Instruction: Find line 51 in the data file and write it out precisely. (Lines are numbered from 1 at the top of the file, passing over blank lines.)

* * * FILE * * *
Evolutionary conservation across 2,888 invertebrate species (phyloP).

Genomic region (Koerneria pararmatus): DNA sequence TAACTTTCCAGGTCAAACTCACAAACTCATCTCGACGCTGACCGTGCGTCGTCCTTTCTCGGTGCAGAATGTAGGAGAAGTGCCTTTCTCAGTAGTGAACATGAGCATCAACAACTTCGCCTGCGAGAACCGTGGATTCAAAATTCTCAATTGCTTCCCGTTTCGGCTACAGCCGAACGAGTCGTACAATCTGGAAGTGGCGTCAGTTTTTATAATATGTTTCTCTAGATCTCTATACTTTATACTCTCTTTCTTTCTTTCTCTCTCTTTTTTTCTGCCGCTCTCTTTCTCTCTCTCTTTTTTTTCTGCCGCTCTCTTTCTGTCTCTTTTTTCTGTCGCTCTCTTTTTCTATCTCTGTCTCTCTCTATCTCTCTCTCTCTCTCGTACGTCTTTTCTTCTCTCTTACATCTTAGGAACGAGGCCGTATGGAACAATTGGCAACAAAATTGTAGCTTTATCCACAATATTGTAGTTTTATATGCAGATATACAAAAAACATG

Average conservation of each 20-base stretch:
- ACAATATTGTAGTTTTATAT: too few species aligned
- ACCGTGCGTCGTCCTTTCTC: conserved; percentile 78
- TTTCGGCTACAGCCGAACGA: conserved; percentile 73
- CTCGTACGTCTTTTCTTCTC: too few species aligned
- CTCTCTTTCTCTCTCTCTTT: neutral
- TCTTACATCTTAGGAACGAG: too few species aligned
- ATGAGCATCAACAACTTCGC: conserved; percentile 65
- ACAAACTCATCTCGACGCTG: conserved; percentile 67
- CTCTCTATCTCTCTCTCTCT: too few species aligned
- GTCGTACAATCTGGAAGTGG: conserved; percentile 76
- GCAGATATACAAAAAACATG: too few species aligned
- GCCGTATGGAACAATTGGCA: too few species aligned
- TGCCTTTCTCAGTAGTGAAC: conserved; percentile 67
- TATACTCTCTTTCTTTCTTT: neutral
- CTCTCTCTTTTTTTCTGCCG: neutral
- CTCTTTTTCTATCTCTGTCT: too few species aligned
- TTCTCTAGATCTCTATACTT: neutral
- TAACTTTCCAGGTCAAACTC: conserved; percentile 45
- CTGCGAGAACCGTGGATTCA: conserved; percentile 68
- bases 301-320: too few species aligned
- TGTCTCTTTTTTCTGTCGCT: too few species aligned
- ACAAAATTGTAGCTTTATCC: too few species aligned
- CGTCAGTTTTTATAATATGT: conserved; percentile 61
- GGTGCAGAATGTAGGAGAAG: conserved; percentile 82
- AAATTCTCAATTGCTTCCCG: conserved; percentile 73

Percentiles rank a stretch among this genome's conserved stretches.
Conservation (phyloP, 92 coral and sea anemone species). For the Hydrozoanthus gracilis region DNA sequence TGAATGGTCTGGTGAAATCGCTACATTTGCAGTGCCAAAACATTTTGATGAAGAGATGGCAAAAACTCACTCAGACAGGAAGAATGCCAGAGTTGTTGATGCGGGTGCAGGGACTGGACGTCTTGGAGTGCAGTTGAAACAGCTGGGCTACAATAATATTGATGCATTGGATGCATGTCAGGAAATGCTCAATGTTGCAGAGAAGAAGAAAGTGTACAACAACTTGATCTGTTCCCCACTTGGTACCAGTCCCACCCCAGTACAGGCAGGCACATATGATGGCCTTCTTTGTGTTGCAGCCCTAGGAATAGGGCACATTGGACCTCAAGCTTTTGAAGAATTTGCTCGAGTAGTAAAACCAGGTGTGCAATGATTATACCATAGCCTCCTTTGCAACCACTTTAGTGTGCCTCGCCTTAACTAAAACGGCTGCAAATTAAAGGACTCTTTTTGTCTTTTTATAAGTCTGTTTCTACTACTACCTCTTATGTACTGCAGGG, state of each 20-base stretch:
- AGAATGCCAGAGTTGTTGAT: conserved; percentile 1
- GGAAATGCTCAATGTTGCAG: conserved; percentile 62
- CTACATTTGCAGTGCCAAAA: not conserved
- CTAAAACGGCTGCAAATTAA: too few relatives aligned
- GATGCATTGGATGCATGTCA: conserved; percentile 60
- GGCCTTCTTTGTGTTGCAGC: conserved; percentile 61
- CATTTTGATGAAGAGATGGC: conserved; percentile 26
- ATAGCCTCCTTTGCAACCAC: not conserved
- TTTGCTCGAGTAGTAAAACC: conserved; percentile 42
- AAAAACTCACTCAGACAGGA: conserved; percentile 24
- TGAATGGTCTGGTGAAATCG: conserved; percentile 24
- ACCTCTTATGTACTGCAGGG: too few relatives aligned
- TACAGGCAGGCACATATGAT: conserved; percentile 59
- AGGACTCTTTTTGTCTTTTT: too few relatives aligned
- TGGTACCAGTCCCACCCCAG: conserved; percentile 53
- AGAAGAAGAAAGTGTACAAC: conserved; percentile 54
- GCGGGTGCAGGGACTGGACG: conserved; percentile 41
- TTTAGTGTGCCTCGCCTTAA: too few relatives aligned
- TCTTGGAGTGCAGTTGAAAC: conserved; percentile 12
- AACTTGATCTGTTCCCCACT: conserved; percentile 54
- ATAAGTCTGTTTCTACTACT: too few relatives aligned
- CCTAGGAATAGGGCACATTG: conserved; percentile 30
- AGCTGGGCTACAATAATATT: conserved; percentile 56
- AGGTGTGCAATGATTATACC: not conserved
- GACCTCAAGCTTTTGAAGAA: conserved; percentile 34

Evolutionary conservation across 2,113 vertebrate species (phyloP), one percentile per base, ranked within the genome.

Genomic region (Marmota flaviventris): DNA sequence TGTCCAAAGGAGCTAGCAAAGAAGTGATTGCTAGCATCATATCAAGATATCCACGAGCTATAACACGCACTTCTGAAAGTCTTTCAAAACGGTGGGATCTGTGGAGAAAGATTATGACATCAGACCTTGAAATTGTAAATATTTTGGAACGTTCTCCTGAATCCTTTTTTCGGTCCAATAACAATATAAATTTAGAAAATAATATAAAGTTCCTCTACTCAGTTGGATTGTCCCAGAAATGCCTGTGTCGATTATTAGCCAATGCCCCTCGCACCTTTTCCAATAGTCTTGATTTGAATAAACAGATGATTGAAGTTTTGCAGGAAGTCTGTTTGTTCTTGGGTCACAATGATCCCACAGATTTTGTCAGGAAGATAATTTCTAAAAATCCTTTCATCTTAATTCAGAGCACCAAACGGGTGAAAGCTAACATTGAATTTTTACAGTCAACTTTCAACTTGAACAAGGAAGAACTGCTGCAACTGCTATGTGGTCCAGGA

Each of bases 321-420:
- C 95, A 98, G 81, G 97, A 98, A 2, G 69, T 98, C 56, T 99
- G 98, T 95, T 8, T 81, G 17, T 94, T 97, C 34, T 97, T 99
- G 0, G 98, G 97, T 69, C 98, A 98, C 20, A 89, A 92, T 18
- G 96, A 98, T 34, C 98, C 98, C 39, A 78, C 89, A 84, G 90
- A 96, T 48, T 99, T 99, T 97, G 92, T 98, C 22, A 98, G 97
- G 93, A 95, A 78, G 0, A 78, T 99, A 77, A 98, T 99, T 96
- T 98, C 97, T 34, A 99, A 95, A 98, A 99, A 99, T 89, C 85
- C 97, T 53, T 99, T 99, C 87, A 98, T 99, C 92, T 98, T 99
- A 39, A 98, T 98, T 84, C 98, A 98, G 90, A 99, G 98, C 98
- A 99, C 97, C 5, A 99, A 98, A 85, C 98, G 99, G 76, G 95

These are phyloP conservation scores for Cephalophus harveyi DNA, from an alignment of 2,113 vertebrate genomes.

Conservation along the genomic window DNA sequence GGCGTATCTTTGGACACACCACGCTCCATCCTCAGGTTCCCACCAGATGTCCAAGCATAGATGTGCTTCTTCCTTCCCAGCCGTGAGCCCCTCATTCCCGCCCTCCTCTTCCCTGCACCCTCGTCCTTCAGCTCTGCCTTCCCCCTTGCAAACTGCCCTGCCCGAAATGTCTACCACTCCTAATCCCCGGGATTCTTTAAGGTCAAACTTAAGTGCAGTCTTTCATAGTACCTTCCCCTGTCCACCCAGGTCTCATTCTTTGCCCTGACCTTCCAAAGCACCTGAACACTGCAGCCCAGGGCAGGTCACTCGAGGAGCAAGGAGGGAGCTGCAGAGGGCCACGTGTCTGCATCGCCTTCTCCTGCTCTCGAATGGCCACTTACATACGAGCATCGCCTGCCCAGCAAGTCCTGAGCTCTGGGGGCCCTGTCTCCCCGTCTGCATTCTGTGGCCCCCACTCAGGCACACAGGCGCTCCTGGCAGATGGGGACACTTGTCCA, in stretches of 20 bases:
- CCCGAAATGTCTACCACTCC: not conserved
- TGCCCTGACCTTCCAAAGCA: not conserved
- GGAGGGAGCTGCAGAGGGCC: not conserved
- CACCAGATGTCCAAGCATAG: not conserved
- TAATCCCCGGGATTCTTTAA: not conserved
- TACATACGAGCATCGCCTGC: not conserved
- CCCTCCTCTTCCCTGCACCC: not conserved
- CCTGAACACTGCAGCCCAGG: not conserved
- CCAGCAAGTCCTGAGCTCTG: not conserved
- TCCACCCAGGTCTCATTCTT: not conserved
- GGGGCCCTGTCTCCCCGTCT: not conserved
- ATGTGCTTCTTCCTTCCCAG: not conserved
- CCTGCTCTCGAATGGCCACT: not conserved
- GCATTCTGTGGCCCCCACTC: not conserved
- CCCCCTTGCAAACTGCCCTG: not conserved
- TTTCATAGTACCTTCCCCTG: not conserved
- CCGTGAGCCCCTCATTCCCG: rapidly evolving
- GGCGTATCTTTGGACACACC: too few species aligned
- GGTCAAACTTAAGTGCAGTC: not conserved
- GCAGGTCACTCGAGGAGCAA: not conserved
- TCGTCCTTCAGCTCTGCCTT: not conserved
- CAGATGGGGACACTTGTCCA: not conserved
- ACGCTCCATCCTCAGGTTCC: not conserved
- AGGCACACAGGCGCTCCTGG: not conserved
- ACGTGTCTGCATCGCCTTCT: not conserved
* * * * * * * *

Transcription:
- ATAAGTCTGTTTCTACTACT: too few relatives aligned